The two volunteer firefighters who died in an accident southwest of Sydney have been hailed as heroes as their families prepare to celebrate Christmas without them.
Geoffrey Keaton, 32, and Andrew O'Dwyer, 36, died when a tree fell into the path of their tanker, causing it to roll, as they were travelling in a convoy near the town of Buxton late on Thursday night.
The pair were in the front seat and the three other members of the crew travelling with them were taken to Liverpool Hospital and treated for non-life-threatening injuries.
Both were remembered on Friday as committed family men and community members as their death prompted an outpouring of grief.
At the Horsley Park Rural Fire Brigade headquarters, in western Sydney, where both volunteered, family and friends gathered to commemorate and celebrate their lives.
Throughout the day members of the NSW Fire Brigade, community members and dignitaries, including NSW Premier Gladys Berejiklian, trickled in to pay their respects.
A makeshift memorial outside captured the mood of the small and tight-knit community as wellwishers stopped to lay flowers and tributes.
"Not all heroes wear capes, sending our prayers, thoughts and strength," read one card.
"To our hero, thank you for your service. RIP," said another.
Helmets emblazoned with "Keaton" and "O'Dwyer" were laid out alongside the bouquets of flowers as members of the 70-strong Horsley Park RFS brigade consoled each other.
One of Mr O'Dwyer's colleagues at a local grocery store described him as: "Caring, out there, happy, just a good man."
One of Mr Keaton's friends described the feeling of reading headlines of two rural firefighters dying before seeing a familiar face in the pictures.
"Geoff smiled readily and easily," he said.
"His absence will be felt keenly by his friends, family, partner and son. His son will grow up knowing his father died a hero."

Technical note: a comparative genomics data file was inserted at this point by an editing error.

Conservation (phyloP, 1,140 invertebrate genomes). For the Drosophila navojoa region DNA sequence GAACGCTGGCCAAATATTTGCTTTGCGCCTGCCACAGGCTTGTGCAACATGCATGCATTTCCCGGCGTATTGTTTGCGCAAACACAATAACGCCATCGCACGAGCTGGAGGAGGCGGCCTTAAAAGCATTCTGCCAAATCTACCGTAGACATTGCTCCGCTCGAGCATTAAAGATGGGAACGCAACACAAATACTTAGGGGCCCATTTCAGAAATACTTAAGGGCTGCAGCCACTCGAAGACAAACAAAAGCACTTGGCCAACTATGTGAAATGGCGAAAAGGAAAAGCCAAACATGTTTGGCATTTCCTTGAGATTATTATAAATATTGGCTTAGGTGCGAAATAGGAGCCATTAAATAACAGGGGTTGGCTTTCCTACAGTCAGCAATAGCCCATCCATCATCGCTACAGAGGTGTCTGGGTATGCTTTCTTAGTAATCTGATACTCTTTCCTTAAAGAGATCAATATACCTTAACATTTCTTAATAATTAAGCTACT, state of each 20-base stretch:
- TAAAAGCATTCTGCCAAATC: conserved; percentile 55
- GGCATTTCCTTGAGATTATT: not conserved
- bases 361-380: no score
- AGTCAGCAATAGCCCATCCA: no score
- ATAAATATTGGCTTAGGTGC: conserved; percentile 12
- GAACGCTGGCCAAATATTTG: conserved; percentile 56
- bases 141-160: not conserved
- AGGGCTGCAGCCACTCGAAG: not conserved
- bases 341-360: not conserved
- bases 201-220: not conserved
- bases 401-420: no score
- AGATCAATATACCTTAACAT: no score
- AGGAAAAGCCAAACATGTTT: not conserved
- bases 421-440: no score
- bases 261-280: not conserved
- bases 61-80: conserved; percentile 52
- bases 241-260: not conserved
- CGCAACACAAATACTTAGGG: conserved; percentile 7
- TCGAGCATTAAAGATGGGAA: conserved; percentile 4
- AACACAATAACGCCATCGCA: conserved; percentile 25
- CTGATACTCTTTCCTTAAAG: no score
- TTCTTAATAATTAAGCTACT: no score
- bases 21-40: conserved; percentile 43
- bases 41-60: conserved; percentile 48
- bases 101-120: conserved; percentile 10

Mr Keaton joined the NSW RFS in 2006, was the deputy captain of the Horsley Park brigade and is survived by his partner Jess and son Harvey,
Mr O'Dwyer joined in 2003 and is survived by his partner Mel and daughter Charlotte.
Both of their children are 19 months old and were born two days apart.
As various privately run fundraisers were established on Friday, the RFS set up a dedicated bank account to raise funds for the two men's families.
All money deposited to the official RFS fundraiser will be distributed equally between the men's widows, who both endorse the fundraiser.
Details for the Westpac account are on the RFS website.
"They are at a loss," NSW RFS commissioner Shane Fitzsimmons said of their families.
"Christmas is five days away. They're in extraordinary shock and natural despair at the enormity of what's confronting them and to try and comprehend the tragedy."
Geoff's father John was working on the mega-blaze at Gospers Mountain northwest of Sydney while his son was at the Green Wattle Creek fire.
"They're ordinary, everyday individuals - like you and I - that go out and simply want to serve and protect and make a difference in their local community," Mr Fitzsimmons said.
"And they don't ever go out in the knowledge that they might not come home from that shift."
Australian Associated Press